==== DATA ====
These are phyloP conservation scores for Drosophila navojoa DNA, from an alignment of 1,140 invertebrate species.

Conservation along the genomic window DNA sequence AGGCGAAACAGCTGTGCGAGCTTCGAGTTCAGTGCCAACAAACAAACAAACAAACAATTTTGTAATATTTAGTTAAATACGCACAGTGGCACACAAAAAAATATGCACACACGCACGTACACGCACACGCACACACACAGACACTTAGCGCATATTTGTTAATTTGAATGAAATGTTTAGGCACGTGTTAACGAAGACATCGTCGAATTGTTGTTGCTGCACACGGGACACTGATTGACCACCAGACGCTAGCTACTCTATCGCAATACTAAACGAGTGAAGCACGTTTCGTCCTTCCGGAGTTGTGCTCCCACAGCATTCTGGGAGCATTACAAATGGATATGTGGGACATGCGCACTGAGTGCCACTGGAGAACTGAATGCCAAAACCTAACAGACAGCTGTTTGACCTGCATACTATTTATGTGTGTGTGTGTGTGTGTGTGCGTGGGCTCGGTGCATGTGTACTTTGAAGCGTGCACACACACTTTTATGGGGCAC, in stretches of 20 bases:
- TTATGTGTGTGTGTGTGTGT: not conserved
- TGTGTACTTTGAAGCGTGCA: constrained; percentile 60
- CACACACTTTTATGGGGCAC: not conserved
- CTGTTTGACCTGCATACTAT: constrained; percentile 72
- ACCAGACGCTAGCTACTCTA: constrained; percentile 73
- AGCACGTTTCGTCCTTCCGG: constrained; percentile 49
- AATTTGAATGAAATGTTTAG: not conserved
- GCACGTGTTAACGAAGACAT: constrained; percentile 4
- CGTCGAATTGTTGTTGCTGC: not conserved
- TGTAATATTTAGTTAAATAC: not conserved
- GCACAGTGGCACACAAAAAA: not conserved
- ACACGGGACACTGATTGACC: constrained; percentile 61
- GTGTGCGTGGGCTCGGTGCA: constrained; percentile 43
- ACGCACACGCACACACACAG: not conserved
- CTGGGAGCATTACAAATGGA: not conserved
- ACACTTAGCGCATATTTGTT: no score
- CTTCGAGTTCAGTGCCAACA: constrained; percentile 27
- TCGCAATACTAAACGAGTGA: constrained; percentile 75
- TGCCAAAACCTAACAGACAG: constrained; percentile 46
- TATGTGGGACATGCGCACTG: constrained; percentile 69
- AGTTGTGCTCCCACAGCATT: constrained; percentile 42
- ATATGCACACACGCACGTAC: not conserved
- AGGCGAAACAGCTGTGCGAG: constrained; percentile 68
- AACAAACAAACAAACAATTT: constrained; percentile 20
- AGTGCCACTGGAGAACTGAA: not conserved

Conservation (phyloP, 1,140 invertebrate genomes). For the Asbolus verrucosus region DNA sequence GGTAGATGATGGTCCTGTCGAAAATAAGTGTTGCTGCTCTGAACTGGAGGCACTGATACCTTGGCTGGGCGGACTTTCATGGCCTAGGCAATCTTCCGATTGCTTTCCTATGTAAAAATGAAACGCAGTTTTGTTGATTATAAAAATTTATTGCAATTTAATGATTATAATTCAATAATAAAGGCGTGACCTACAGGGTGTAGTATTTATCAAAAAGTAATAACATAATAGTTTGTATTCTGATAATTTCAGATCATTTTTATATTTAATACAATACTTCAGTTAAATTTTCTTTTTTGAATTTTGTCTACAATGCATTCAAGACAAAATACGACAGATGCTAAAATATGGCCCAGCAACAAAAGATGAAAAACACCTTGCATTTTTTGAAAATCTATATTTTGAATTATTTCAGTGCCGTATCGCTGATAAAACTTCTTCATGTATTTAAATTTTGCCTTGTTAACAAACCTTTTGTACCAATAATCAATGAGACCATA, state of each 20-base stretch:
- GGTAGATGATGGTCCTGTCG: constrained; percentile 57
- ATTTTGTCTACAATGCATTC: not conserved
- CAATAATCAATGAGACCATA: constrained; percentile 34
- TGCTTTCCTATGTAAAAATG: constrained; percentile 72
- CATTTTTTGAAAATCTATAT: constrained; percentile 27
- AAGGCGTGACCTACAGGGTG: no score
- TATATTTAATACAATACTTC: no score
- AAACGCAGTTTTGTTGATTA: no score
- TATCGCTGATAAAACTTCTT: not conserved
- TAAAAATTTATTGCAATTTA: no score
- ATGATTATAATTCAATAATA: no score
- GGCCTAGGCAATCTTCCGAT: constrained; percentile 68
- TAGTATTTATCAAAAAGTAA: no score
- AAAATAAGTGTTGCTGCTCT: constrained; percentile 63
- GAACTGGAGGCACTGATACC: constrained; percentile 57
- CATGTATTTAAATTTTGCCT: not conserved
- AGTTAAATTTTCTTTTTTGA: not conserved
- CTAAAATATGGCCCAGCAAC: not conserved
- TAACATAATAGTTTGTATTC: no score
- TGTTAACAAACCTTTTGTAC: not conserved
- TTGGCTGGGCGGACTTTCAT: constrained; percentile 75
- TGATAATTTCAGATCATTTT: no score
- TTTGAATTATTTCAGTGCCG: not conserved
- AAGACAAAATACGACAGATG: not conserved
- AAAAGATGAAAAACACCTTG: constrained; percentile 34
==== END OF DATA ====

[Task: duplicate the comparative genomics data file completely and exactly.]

These are phyloP conservation scores for Drosophila navojoa DNA, from an alignment of 1,140 invertebrate species.

Conservation along the genomic window DNA sequence AGGCGAAACAGCTGTGCGAGCTTCGAGTTCAGTGCCAACAAACAAACAAACAAACAATTTTGTAATATTTAGTTAAATACGCACAGTGGCACACAAAAAAATATGCACACACGCACGTACACGCACACGCACACACACAGACACTTAGCGCATATTTGTTAATTTGAATGAAATGTTTAGGCACGTGTTAACGAAGACATCGTCGAATTGTTGTTGCTGCACACGGGACACTGATTGACCACCAGACGCTAGCTACTCTATCGCAATACTAAACGAGTGAAGCACGTTTCGTCCTTCCGGAGTTGTGCTCCCACAGCATTCTGGGAGCATTACAAATGGATATGTGGGACATGCGCACTGAGTGCCACTGGAGAACTGAATGCCAAAACCTAACAGACAGCTGTTTGACCTGCATACTATTTATGTGTGTGTGTGTGTGTGTGTGCGTGGGCTCGGTGCATGTGTACTTTGAAGCGTGCACACACACTTTTATGGGGCAC, in stretches of 20 bases:
- TTATGTGTGTGTGTGTGTGT: not conserved
- TGTGTACTTTGAAGCGTGCA: constrained; percentile 60
- CACACACTTTTATGGGGCAC: not conserved
- CTGTTTGACCTGCATACTAT: constrained; percentile 72
- ACCAGACGCTAGCTACTCTA: constrained; percentile 73
- AGCACGTTTCGTCCTTCCGG: constrained; percentile 49
- AATTTGAATGAAATGTTTAG: not conserved
- GCACGTGTTAACGAAGACAT: constrained; percentile 4
- CGTCGAATTGTTGTTGCTGC: not conserved
- TGTAATATTTAGTTAAATAC: not conserved
- GCACAGTGGCACACAAAAAA: not conserved
- ACACGGGACACTGATTGACC: constrained; percentile 61
- GTGTGCGTGGGCTCGGTGCA: constrained; percentile 43
- ACGCACACGCACACACACAG: not conserved
- CTGGGAGCATTACAAATGGA: not conserved
- ACACTTAGCGCATATTTGTT: no score
- CTTCGAGTTCAGTGCCAACA: constrained; percentile 27
- TCGCAATACTAAACGAGTGA: constrained; percentile 75
- TGCCAAAACCTAACAGACAG: constrained; percentile 46
- TATGTGGGACATGCGCACTG: constrained; percentile 69
- AGTTGTGCTCCCACAGCATT: constrained; percentile 42
- ATATGCACACACGCACGTAC: not conserved
- AGGCGAAACAGCTGTGCGAG: constrained; percentile 68
- AACAAACAAACAAACAATTT: constrained; percentile 20
- AGTGCCACTGGAGAACTGAA: not conserved

Conservation (phyloP, 1,140 invertebrate genomes). For the Asbolus verrucosus region DNA sequence GGTAGATGATGGTCCTGTCGAAAATAAGTGTTGCTGCTCTGAACTGGAGGCACTGATACCTTGGCTGGGCGGACTTTCATGGCCTAGGCAATCTTCCGATTGCTTTCCTATGTAAAAATGAAACGCAGTTTTGTTGATTATAAAAATTTATTGCAATTTAATGATTATAATTCAATAATAAAGGCGTGACCTACAGGGTGTAGTATTTATCAAAAAGTAATAACATAATAGTTTGTATTCTGATAATTTCAGATCATTTTTATATTTAATACAATACTTCAGTTAAATTTTCTTTTTTGAATTTTGTCTACAATGCATTCAAGACAAAATACGACAGATGCTAAAATATGGCCCAGCAACAAAAGATGAAAAACACCTTGCATTTTTTGAAAATCTATATTTTGAATTATTTCAGTGCCGTATCGCTGATAAAACTTCTTCATGTATTTAAATTTTGCCTTGTTAACAAACCTTTTGTACCAATAATCAATGAGACCATA, state of each 20-base stretch:
- GGTAGATGATGGTCCTGTCG: constrained; percentile 57
- ATTTTGTCTACAATGCATTC: not conserved
- CAATAATCAATGAGACCATA: constrained; percentile 34
- TGCTTTCCTATGTAAAAATG: constrained; percentile 72
- CATTTTTTGAAAATCTATAT: constrained; percentile 27
- AAGGCGTGACCTACAGGGTG: no score
- TATATTTAATACAATACTTC: no score
- AAACGCAGTTTTGTTGATTA: no score
- TATCGCTGATAAAACTTCTT: not conserved
- TAAAAATTTATTGCAATTTA: no score
- ATGATTATAATTCAATAATA: no score
- GGCCTAGGCAATCTTCCGAT: constrained; percentile 68
- TAGTATTTATCAAAAAGTAA: no score
- AAAATAAGTGTTGCTGCTCT: constrained; percentile 63
- GAACTGGAGGCACTGATACC: constrained; percentile 57
- CATGTATTTAAATTTTGCCT: not conserved
- AGTTAAATTTTCTTTTTTGA: not conserved
- CTAAAATATGGCCCAGCAAC: not conserved
- TAACATAATAGTTTGTATTC: no score
- TGTTAACAAACCTTTTGTAC: not conserved
- TTGGCTGGGCGGACTTTCAT: constrained; percentile 75
- TGATAATTTCAGATCATTTT: no score
- TTTGAATTATTTCAGTGCCG: not conserved
- AAGACAAAATACGACAGATG: not conserved
- AAAAGATGAAAAACACCTTG: constrained; percentile 34